Principles of Counterpoint

Presentation

This book is the second in a series of short works on the teaching of musical composition. In the first volume, we discussed principles of musical form independently of style and conventional “forms”.  Here we will take a similar approach to counterpoint, treating it as an aspect of composition training and not as an independant  academic discipline. The other volumes are Orchestration and Harmony. All grow out of my own experience as a composer.

 

A pdf version of this book is available for download here. An Italian version of this book (pdf) is available here. There is also a Spanish version. I am looking for a volunteer to translate this book into German; please contact me.

 

This series is dedicated to the memory of my teacher and friend Marvin Duchow , one of the rare true scholars, a musician of great depth and sensitivity, and a man of unsurpassed kindness and generosity.

 

Note concerning the musical examples: Unless otherwise indicated, all the musical examples are my own, and are covered by copyright. To hear other examples of my music, please visit the worklist page.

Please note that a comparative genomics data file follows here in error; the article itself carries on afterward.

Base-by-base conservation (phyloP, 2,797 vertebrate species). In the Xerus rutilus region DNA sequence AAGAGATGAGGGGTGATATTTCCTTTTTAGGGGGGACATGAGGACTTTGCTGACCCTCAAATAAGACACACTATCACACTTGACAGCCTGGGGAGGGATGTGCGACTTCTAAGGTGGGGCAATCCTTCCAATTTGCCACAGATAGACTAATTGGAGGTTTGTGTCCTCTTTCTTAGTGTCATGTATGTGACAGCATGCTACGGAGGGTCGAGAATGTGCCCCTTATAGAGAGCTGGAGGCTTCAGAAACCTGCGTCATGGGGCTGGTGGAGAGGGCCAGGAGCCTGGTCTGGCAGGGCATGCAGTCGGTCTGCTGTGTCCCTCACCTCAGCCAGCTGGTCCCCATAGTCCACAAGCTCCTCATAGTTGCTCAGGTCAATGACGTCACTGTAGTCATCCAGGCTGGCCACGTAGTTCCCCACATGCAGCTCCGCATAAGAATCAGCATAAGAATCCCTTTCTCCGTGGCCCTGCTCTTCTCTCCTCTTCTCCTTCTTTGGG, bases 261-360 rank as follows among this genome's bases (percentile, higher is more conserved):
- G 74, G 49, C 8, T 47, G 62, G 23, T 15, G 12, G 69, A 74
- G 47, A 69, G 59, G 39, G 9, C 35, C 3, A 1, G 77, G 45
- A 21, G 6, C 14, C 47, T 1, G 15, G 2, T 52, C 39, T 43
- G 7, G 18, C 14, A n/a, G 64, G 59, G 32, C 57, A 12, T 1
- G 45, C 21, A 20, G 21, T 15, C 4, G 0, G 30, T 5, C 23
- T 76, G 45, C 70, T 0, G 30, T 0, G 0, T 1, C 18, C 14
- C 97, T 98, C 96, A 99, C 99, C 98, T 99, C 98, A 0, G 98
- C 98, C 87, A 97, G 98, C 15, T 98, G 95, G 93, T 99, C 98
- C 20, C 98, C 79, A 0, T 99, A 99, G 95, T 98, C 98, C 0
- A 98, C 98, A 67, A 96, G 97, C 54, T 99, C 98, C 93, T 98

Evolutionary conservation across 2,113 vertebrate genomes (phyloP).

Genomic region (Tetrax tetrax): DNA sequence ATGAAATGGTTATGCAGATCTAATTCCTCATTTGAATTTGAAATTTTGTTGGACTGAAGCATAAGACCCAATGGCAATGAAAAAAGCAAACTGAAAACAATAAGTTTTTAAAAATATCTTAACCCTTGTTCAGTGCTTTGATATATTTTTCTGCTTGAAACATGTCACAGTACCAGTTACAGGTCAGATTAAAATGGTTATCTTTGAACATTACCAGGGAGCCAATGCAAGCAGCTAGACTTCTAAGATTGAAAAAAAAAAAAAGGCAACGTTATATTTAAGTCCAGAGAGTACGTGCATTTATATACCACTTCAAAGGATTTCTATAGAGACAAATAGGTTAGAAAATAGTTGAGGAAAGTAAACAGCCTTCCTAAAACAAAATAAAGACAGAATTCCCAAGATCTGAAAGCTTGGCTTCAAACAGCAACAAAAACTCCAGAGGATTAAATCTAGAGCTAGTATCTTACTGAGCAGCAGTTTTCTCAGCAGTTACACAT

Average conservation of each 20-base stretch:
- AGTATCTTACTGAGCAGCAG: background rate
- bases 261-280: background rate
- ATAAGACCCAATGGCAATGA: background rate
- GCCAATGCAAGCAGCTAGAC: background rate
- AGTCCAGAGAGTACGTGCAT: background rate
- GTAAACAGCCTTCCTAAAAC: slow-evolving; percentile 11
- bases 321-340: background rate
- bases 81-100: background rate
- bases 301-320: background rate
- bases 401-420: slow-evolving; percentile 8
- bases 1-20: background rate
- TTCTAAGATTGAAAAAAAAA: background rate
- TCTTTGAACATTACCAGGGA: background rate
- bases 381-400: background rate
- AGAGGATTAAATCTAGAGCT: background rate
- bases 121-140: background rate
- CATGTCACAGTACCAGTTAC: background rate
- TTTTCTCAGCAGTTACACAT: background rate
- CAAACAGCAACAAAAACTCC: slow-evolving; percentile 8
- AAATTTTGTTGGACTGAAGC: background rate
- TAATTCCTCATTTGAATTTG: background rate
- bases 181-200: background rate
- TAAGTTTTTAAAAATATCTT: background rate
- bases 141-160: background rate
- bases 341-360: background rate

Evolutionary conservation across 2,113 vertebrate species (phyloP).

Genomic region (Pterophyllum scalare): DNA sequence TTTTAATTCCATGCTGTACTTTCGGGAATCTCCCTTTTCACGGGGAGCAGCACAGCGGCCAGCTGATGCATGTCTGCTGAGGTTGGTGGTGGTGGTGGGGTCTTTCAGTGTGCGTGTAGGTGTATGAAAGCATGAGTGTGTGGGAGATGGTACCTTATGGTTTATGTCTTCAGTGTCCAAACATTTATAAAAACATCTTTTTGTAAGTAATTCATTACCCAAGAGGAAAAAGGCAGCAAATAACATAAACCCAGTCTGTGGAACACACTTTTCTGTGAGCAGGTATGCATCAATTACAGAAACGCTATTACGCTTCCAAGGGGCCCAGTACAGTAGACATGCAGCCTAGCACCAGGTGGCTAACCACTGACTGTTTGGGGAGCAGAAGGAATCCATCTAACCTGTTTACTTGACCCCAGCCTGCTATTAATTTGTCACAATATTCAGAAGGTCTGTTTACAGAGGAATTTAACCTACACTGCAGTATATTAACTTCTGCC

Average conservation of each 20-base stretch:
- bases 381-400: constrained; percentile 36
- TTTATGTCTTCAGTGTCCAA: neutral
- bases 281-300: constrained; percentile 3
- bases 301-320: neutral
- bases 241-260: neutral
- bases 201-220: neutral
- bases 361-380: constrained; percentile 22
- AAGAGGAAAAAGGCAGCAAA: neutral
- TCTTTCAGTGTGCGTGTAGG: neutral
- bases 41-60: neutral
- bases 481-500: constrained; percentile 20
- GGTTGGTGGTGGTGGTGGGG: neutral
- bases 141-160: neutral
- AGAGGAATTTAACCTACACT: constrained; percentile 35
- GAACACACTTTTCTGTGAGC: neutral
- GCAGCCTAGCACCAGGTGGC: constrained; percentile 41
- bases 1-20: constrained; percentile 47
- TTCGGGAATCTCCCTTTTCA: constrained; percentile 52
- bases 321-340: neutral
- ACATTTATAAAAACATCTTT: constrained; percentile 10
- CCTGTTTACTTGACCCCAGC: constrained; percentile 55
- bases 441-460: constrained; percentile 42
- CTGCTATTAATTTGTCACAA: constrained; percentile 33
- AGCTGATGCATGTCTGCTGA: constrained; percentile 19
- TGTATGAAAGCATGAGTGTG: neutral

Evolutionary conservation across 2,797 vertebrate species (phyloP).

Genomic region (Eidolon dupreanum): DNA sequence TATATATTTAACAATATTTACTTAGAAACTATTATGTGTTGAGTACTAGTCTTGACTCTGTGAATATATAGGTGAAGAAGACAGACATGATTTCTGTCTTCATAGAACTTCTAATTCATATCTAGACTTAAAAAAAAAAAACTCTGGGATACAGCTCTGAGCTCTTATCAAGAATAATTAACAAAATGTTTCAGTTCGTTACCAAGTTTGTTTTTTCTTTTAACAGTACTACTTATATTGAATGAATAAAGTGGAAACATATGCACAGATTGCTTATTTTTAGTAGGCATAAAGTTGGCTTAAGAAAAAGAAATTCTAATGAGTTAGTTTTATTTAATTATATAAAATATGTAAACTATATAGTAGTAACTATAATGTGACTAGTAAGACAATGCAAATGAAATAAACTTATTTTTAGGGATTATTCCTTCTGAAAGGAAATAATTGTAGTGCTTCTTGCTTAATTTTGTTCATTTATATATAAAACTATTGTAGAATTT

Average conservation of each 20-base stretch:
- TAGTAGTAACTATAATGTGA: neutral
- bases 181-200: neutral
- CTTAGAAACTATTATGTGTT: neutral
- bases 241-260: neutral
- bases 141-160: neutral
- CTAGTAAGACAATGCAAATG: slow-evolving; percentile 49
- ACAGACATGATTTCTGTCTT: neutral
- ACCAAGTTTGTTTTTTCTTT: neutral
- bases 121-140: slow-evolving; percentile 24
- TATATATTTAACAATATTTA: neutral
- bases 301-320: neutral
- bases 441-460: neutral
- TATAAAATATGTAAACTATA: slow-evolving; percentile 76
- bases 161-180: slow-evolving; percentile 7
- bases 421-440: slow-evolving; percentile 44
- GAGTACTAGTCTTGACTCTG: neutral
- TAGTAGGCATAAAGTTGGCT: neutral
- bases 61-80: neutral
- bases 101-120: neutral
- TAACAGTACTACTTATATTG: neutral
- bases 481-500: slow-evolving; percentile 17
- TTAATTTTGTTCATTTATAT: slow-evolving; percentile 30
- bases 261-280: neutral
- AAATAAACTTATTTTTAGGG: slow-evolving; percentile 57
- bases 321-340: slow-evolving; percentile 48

Most of the examples, apart from those which are excerpts from longer compositions of mine, are intended for the voice. However, due to the unsatisfactory sound of current choral simulations, they have been rendered with organ sounds.
 
 
© 2000, Alan Belkin

Contents

Presentation

 

Preface

  • Introduction
  • The pedagogy of counterpoint
  • Stylistic assumptions


Line

  • Voice leading
  • Contour
  • Compound line
  • Accent
  • Melodic structure and ornamentation
  • Motives and coherence
  • Neutral lines


Harmony

  • Richness
  • Harmonic definition
  • Modulation


Relationships between lines

  • Introduction
  • Classifications of contrapuntal texture
  • Invertible counterpoint: a special case
  • Counterpoint and orchestration


Instrumental Counterpoint

  • Range
  • Crossing
  • Specific instrumental idioms and motives


Contrapuntal forms

  • Fugue
  • Canon
  • Passacaglia and chaconne


Real world uses of counterpoint

  • Counterpoint in non-polyphonic forms


Conclusion, acknowledgments, bibliography